This is the most destructive disease that can cause extensive damage if not spotted in time. There are several types of the fire blight that can be decided upon the time of their actual appearance. The bacterial fire blight mostly attacks the small and younger leaves during the spring season. The most prominent sign of the fire blights is a sticky deposition on the plant stems. If you spot such things, then it is best to spray any bacteria-resistant pesticide on the tree.
  • Leaf Scorch Disease:
    The leaf scorch disease occurs as an outburst of the weather stress, i.e., extreme and sudden change in the weather. Hence, it generally appears after a really dry and hot weather. It occurs as the tree roots cannot supply the adequate amount of water to the leaves. In case of this disease, it is very important to make sure that there is enough of the soil moisture around the tree. Mulching around the tree and wetting the soil can be very helpful for the plant to maintain its health. Also, make sure that the roots of the tree don’t get damaged by the lawn movers and string trimmers.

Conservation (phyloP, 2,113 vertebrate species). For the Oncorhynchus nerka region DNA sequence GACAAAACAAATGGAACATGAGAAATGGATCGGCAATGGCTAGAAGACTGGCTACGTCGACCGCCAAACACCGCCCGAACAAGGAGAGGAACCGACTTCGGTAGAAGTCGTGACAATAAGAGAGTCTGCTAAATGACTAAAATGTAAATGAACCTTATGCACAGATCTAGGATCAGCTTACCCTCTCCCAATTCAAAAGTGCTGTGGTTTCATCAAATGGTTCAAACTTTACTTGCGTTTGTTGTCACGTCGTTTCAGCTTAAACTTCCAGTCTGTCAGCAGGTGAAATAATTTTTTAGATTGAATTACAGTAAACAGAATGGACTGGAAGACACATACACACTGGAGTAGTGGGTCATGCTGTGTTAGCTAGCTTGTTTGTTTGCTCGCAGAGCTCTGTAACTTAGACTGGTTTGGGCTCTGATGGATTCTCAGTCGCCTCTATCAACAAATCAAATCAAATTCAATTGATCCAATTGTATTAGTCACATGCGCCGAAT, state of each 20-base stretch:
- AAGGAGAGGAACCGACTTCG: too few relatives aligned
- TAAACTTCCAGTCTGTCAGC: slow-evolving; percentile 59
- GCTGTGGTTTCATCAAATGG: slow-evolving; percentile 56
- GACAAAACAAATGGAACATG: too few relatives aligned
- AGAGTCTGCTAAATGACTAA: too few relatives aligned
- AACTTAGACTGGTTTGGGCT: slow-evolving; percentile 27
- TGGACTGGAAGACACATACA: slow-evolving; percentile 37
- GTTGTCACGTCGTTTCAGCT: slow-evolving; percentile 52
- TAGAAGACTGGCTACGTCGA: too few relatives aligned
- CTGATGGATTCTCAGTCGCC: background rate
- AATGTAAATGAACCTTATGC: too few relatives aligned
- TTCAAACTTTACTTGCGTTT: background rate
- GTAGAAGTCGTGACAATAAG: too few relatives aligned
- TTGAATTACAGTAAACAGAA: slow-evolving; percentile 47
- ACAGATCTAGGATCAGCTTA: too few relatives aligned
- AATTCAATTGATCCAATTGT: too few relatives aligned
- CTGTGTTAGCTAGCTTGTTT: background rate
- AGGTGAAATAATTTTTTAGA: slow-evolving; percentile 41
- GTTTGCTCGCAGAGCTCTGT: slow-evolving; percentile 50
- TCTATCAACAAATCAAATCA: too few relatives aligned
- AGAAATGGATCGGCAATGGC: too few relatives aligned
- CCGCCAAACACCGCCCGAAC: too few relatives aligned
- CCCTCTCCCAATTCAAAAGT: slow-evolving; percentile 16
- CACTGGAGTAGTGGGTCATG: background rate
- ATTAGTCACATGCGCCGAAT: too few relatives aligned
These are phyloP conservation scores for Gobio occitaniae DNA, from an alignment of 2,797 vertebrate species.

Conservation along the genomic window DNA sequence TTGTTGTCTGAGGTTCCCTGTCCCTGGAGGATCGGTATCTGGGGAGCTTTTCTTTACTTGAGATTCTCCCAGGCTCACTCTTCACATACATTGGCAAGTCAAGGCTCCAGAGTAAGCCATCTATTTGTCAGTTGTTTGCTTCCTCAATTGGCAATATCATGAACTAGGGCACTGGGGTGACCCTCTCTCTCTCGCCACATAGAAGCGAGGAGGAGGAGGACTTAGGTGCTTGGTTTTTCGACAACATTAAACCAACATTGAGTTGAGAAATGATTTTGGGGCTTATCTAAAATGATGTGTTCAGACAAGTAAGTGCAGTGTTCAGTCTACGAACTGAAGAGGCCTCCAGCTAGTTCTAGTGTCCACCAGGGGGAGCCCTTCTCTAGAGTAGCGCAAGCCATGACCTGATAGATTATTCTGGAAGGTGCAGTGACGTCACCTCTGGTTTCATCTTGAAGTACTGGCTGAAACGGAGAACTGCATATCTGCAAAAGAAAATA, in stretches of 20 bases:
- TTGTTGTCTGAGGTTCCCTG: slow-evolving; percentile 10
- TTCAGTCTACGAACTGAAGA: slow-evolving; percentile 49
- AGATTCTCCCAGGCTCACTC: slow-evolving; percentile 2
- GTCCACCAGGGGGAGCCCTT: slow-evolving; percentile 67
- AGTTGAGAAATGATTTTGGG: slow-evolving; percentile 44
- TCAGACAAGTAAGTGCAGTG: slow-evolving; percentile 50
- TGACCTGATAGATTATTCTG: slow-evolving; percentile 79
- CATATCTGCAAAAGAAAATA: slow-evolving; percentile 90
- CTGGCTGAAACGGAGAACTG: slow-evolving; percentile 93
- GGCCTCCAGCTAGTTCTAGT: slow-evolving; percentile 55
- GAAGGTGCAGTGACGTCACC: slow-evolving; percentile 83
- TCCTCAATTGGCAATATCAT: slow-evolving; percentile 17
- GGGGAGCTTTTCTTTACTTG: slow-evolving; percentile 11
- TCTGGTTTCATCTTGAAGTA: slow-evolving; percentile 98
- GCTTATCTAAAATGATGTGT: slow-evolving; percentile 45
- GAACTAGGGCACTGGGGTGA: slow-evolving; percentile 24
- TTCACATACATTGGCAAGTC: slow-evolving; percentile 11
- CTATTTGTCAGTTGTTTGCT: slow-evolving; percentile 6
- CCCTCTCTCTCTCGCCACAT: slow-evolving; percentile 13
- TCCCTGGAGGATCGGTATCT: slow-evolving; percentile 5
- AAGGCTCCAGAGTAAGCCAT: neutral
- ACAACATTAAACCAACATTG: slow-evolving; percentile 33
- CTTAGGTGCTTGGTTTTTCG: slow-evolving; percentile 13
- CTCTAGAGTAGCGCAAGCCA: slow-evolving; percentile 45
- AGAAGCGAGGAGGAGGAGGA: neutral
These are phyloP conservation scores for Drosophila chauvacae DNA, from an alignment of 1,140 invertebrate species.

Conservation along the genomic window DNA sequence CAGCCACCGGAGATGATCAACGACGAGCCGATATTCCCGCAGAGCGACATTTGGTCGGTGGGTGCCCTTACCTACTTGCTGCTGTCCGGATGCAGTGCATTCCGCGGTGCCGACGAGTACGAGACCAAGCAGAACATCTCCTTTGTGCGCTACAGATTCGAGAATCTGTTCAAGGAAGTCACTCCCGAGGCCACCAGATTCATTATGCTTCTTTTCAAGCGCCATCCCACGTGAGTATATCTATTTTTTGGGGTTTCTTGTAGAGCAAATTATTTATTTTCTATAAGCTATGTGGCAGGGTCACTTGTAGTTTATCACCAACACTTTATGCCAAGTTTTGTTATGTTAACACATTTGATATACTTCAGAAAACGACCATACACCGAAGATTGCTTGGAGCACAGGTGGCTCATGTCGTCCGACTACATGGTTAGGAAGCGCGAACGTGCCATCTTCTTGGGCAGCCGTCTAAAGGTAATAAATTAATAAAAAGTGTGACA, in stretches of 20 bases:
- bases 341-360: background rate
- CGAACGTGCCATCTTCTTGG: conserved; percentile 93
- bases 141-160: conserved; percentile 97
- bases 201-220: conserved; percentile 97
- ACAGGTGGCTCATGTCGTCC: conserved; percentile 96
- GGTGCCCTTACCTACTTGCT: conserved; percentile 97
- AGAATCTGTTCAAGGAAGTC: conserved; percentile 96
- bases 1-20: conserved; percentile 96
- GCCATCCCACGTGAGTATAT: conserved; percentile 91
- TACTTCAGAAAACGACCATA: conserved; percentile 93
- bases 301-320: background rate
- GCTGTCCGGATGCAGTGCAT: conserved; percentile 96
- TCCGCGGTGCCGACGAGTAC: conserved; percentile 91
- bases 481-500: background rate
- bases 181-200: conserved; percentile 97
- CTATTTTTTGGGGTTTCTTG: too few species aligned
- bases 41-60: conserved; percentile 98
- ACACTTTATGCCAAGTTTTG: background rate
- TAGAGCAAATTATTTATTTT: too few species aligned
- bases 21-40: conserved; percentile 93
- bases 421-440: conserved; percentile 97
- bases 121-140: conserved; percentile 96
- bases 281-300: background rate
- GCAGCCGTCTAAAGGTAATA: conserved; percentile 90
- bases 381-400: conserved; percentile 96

• Leaf Spot Disease:
    This is a fungal disease that has the capacity of devaluating of the beauty and health of the ornamental pear trees. It causes numerous spots on the leaves and causes defoliation. The spots have grayish-white centers that are defined with sharp margins. If not treated in time, the margins get swelled up and can cause bumpy structures on the leaves. On initial spotting of the disease, it can be managed by spraying regular fungicides.
  • Root Rot Disease:
    Root rot disease on ornamental pear trees is caused by fungal infection. This disease is also known as cotton root rot. The foremost symptom of this problem is wilting of the leaves in the summer season, when this fungus is most active. If not checked in time, the tree can die with the healthy leaves still on the trees. This disease mostly affects the matured trees and can also cause rotting of the entire tap root. This problem can also be caused by poor irrigation. So, it is very important to provide the plant with proper irrigation and quality fungicides.